About Gump Station

Research, Education, and Public Service

International scientists and students are invited to carry out programs at the University of California Berkeley's Richard B. Gump South Pacific Research Station. While the focus of the Gump Station is field-based scientific research and advanced training, activities in all academic disciplines are welcome.  Research spans levels of biocultural organization, from genetics and molecular biology, through organismal and population biology, to anthropology, economics, and the social sciences. 


To address the major questions and challenges of the 21st century, scientists will increasingly attempt to synthesize complex systems at different scales.  Moorea is a complete socio-ecosystem, including coupled marine and terrestrial habitats, that has emerged as a key site for collaborative international research and advanced training. The island is an ambitious but tractable scale for whole-system study.  Furthermore, its archipelago setting allows comparison with other Polynesian islands sharing common biocultural ancestry (monophyletic) but differing in key parameters (e.g., size and age) that are likely to affect vulnerability and resilience. Building model ecosystems for transformative science requires an unprecedented concentration of human capital and technological infrastructure.  Focusing on tractable socio-ecosystems, such as Moorea, facilitates transdisciplnary science, enabling researchers to re-assemble the parts of a system - as studied by specialists - to understand the functioning of the whole.  Such knowledge is vital for managing human interactions with natural systems to achieve prosperous and sustainable societies.



The Gump Station property in Moorea is owned by the Regents of the University of California and administered by the Berkeley campus through the Office of the Vice Chancellor for Research.  The Station's Executive Director, Neil Davies, is a UC employee based permanently in Moorea reporting to the Vice Chancellor for Research in Berkeley.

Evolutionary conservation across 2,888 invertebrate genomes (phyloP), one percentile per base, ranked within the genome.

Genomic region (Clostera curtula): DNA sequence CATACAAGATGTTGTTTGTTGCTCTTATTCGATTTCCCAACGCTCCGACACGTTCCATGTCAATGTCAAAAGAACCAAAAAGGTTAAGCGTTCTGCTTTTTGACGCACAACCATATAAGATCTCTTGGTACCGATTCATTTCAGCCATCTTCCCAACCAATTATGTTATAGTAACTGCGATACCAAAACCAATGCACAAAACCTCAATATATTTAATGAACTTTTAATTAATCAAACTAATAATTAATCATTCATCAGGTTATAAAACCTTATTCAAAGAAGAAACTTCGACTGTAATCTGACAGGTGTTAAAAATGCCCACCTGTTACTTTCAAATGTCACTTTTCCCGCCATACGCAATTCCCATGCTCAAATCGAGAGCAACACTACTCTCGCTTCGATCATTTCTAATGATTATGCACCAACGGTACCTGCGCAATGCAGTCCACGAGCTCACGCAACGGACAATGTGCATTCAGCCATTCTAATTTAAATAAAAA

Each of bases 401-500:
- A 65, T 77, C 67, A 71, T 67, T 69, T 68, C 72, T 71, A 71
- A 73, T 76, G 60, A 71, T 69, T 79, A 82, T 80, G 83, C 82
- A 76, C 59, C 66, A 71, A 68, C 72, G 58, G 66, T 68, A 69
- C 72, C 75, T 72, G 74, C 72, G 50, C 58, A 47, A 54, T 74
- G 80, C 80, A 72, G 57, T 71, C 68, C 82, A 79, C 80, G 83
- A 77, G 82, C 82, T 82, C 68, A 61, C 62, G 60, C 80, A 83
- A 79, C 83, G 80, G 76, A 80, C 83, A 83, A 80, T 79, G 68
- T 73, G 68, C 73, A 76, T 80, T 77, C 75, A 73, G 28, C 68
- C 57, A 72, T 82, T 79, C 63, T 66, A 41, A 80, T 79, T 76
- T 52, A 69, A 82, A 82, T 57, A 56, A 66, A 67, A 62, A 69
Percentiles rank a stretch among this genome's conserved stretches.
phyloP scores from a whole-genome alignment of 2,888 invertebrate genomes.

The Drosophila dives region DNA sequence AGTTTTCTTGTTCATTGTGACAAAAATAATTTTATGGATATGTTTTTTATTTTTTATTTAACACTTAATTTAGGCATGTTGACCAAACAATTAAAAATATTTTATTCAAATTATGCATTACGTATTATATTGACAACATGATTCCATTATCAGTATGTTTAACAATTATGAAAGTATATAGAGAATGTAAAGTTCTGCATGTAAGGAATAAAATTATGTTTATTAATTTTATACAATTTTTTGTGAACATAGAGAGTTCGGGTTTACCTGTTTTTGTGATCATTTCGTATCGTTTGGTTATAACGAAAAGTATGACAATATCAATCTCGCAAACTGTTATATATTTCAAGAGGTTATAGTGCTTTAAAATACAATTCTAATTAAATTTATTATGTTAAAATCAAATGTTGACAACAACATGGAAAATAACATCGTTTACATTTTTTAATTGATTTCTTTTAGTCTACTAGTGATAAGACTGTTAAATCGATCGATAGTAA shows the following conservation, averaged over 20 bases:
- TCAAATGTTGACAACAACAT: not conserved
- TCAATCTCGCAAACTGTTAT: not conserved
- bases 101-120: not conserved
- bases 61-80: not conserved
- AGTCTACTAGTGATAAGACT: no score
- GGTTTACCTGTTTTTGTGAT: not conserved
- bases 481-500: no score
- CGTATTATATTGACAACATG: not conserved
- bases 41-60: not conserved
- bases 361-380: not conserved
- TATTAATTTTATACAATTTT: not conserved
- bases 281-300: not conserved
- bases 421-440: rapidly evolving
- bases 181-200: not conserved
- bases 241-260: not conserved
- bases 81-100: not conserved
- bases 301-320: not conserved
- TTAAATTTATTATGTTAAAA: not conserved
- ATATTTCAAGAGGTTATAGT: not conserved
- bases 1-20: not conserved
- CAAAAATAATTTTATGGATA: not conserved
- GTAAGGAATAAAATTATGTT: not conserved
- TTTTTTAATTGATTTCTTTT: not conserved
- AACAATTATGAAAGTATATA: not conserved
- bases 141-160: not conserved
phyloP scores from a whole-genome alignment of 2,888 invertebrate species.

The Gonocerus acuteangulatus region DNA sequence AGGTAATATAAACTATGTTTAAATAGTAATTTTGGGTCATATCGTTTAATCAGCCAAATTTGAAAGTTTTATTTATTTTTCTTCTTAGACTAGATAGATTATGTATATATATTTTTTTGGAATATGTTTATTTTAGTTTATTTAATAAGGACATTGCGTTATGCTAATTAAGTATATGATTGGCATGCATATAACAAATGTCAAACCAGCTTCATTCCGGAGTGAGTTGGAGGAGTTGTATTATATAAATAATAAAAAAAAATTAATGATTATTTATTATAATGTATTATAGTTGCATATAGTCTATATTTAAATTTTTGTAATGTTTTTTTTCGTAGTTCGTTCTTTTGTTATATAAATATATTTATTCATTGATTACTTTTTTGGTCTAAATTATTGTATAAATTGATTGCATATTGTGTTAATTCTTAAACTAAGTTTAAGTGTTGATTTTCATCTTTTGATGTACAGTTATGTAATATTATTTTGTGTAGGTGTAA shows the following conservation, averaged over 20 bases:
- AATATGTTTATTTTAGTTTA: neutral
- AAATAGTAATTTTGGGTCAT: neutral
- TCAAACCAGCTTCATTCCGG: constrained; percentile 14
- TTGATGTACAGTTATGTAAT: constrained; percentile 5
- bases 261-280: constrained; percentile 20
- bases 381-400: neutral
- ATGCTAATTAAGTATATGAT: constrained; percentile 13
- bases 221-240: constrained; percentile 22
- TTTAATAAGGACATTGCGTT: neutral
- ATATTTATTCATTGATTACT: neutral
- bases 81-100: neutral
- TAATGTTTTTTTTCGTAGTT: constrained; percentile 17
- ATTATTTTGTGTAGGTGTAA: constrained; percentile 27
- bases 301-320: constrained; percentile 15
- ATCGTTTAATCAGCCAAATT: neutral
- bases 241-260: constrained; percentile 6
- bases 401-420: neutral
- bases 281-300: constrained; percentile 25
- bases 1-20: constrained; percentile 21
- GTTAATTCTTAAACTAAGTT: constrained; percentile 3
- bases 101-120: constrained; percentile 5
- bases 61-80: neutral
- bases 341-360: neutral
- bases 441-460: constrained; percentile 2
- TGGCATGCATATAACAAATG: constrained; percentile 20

Faculty Advisor George Roderick at Berkeley chairs the Gump Station's Faculty Advisory Committee with representatives from across the University of California system to provide strategic guidance and academic oversight. Current members include:

Previous board members:


The University of California (through its Berkeley, Santa Barbara, San Diego, and Los Angeles campuses and Office of the President) have contributed to the Station's operating budget.  The majority of the operating budget comes from user fees, endowment income, and grants.  


About Moorea Island

Gump Station

Located on Moorea (17o 30' S 149o 50' W), one of the Society Islands, 15 km northwest of the main island of Tahiti, French Polynesia, the Gump Station occupies 14 hectares (35 acres) of land from the shore to 149m (489ft). The Station stands at the entrance to Cook’s Bay, providing excellent access to the ocean, lagoon, and island interior. From Cook’s Bay, the main island of Tahiti and its capital Papeete is just 20Km away (25 minutes by car-ferry;  7 minutes by plane). As the commercial heart of French Polynesia, Papeete provides for most logistical needs and is the hub for international air travel.

Researchers and classes find the Gump Station an excellent base for field studies. Marine scientists can work in a variety of habitats - mud and sand flats, sea grass beds, inner and outer coral reefs, algal ridges and deep oceanic waters - all easily accessible from the Station. Terrestrial and freshwater scientists study island biogeography, geomorphology, the biology of invasive species, and the ecology of insular plant and animal communities. Human scientists (ethnobiology, public health, sustainable development, sociology, environmental design, policy, anthropology and archeology) find a fascinating balance between traditional Polynesian society and the culture of more recent immigrants (particularly from Europe and China) as well as a wealth of archeological sites.


Surrounded by a well developed coral reef and lagoon system (12 reef passes), Moorea (132 sq Km) is a high (1207m), 1.2 million year old volcanic island with freshwater streams that flow year-round. A range of terrestrial, freshwater, and marine habitats are located close to the station. Interdisciplinary studies are especially welcome. The six volumes of the Proceedings of the Fifth International Coral Reef Congress (1985), held on Tahiti, contain detailed information about the biology and geology of Moorea and other French Polynesian islands.

Contact Us

Station Contact Information

Please see the shipping and import duties information page before sending any equipment items to the Gump Station.

Gump Station, UCB
BP 244 - 98728
French Polynesia
Email: gump@moorea.berkeley.edu
Fax: +689 56.32.72
Tel: +689 56.13.74 or 56.45.35